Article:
A rabbi, a pastor, and an imam walked into a pandemic — and realized it was not a joke.
They paused to consider the circumstances.
“There’s a very powerful statement by the Baal Shem Tov, the founder of Hasidism. He said: When God wants to punish someone, he takes away his faith and belief,” mused the rabbi. “It’s even more than faith and belief, the word bitahon, assurance.
“When a person is sure that everything is going to be good and is going to turn out well and he has this positivity, this optimism… this is actually the best medicine,” added the rabbi, who went on to develop a mild case of COVID-19.
“I had to face the reality of fear,” reflected the church leader, “because you can’t see where this is coming from. I’m not normally a fearful person, but you start thinking, supposing I get this, what might happen…”
“The first personal reaction was needing to recognize that I’d become too self-sufficient. I was not trusting God. I was seeking my own resources and responses.”
“We cannot yet see what we have to see from corona,” said the Muslim leader. “And that is that humanity is one. Humanity is one — but we believe that we are not one. We believe that we are different and some of us have more rights than the others.”
The reflections — by Russia’s Chief Rabbi Berel Lazar, Archbishop of Canterbury Justin Welby and Bosnia’s Grand Mufti Mustafa Ceric, respectively — are part of an online interfaith initiative dubbed “Coronaspection” that has seen prominent faith leaders of a variety of religions grapple with the thorny theological questions underlying the pandemic and dwell on the prospective shifts to worship and community in a world of digital congregations.
The project by the Jerusalem-based Elijah Interfaith Institute “brings the wisdom of all religions to members of all religions,” said its director, Rabbi Alon Goshen-Gottstein.
When the coronavirus began spreading across the globe, Goshen-Gottstein, looking for a way to help, realized he possessed a resource to help others find meaning in the spiraling crisis, namely his ties with some of the world’s leading religious figures.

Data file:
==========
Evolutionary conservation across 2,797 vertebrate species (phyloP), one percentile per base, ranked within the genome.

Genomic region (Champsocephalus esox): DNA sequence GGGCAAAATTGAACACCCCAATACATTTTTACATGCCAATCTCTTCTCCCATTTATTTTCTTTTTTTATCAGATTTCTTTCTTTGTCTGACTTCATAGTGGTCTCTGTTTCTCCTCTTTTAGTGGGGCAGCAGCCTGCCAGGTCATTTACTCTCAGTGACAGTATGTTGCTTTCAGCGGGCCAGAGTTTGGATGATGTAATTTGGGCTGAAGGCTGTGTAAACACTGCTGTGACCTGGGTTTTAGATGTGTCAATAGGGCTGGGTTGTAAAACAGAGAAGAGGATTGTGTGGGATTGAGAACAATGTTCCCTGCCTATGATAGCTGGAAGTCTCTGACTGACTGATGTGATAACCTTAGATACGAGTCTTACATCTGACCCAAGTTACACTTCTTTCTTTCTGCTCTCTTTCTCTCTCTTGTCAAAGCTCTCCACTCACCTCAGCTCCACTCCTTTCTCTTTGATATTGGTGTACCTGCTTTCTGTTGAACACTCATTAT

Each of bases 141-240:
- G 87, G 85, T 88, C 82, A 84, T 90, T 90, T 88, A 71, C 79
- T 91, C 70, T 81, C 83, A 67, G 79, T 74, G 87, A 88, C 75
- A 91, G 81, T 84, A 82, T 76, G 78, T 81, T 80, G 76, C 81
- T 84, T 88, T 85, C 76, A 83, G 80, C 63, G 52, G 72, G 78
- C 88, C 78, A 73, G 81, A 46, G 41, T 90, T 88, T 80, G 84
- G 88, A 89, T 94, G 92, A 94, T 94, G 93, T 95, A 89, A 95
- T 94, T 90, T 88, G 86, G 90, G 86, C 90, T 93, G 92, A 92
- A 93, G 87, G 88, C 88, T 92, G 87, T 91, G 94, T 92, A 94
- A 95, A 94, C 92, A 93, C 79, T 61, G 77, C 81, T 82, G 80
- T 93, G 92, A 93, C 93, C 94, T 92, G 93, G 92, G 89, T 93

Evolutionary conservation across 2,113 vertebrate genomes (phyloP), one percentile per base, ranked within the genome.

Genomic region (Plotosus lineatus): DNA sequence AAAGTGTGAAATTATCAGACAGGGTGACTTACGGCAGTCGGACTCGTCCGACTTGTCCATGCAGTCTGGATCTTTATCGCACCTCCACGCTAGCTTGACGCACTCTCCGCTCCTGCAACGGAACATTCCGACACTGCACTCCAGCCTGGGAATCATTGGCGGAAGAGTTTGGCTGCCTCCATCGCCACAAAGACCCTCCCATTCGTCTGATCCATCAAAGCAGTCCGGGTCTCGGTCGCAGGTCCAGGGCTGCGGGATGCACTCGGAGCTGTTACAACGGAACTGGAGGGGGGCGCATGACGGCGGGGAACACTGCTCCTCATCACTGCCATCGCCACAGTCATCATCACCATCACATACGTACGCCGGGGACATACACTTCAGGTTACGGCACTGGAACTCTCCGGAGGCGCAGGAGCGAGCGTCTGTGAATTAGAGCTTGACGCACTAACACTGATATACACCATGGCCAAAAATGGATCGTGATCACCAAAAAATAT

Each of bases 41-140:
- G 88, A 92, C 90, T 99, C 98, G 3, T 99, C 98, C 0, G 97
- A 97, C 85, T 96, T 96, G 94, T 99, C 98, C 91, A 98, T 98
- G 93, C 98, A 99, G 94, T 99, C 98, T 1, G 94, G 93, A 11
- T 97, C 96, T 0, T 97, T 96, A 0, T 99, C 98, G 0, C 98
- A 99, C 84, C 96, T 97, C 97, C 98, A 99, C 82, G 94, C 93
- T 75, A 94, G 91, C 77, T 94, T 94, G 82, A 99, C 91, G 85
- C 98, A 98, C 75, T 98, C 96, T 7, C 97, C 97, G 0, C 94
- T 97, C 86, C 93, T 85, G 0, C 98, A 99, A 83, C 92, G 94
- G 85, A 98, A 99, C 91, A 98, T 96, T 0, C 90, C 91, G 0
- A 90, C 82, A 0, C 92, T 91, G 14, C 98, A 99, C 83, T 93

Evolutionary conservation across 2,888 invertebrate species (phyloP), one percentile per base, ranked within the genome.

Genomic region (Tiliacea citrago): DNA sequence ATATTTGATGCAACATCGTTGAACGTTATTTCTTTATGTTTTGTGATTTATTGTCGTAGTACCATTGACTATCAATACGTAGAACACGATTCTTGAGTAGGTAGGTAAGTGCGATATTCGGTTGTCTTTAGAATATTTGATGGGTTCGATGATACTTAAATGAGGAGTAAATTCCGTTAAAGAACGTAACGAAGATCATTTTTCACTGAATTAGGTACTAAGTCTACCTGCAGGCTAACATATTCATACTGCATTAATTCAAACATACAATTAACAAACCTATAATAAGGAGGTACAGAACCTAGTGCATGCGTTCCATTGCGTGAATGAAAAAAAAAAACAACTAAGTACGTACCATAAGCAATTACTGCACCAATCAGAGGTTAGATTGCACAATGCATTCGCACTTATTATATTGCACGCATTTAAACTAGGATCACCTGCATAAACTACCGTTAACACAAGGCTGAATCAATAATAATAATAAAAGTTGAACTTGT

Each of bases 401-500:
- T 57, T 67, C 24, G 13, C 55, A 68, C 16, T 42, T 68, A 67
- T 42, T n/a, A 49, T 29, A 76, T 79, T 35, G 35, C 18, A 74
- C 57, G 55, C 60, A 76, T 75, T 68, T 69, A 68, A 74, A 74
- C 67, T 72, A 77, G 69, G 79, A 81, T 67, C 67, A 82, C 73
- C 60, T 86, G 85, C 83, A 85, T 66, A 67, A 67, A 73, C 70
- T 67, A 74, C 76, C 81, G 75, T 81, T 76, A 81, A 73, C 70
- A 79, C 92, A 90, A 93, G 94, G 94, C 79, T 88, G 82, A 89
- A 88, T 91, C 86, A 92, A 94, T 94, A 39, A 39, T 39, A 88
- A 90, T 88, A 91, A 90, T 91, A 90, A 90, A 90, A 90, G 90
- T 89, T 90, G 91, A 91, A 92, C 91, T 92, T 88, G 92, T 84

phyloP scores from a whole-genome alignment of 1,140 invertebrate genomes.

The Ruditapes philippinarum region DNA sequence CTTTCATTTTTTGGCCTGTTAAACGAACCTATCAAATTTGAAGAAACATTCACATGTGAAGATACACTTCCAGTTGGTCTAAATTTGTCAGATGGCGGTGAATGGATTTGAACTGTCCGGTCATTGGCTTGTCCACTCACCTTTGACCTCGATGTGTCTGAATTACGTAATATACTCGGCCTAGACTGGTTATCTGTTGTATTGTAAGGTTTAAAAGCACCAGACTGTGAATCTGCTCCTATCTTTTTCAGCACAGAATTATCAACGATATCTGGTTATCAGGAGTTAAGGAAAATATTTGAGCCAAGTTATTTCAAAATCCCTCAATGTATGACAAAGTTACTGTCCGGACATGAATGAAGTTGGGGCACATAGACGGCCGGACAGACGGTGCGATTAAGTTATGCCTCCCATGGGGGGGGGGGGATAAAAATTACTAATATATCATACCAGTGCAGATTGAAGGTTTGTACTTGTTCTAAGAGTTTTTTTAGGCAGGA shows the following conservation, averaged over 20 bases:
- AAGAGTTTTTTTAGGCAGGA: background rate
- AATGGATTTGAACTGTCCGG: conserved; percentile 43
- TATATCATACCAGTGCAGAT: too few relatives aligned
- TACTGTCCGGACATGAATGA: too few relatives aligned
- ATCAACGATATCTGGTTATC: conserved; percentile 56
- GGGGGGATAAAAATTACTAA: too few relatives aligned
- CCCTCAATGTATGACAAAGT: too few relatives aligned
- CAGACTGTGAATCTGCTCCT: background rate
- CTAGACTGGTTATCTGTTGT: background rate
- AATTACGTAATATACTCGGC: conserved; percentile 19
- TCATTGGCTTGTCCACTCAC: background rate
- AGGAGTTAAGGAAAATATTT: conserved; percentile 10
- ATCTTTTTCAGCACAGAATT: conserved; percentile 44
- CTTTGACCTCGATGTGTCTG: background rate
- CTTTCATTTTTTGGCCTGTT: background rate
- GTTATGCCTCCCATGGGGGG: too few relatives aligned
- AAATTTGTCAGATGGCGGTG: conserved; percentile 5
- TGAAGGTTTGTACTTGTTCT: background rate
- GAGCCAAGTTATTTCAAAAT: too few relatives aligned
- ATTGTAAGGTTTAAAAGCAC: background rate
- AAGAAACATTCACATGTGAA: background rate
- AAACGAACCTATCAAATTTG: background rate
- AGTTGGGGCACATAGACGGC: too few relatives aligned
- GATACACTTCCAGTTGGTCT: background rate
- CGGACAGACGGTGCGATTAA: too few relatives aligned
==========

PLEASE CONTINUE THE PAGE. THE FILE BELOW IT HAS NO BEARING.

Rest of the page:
What emerged is an archive of 40 conversations between Goshen-Gottstein and religious leaders on the virus and its aftereffects, including a contribution from the pope. It offers an “immersion process into the spiritual life of humanity,” he said, and has drawn tens of thousands of active users.
The dialogue between Goshen-Gottstein and leading scholars of Judaism, Christianity, Islam, Hinduism, Buddhism, Sikhism and the Bahá’í faith focuses on everything from practical advice on how to conquer fear and build spiritual resources, to making the home and family the center of worship, to the power of prayer and questions of whether religious authenticity is eroded when religious practice moves online.
The debates also do not shy away from the central question preoccupying millions of believers of all faiths as the virus skips across continents, infecting millions: Is God doing this to his world? Is it a punishment? What, in heaven’s name, does it all mean?
Is the virtual mosque the new mosque?
The “Coronaspection” project touches on the challenges and opportunities for religious communities in the absence of in-person gatherings and worship, with the pandemic rapidly changing how religious practices are observed.
Thanks to technology and with most of the world socially distancing for the foreseeable future, “new forms of community are emerging,” noted Goshen-Gottstein, including religious groupings.
The coronavirus “is deemphasizing the physical dimension and exemplifying the non-physical dimensions of our interconnectivity,” said US imam Feisal Abdul Rauf in a conversation with Goshen-Gottstein. “So now we can think of communities digitally, in ways we could not have thought of before.”
“Is a mosque, or a church or a synagogue going to be continued to be defined by its physical presence or is it a community presence and now that we can do this digitally, how does this counterpoise the actual physical dimensions of things?” he wondered.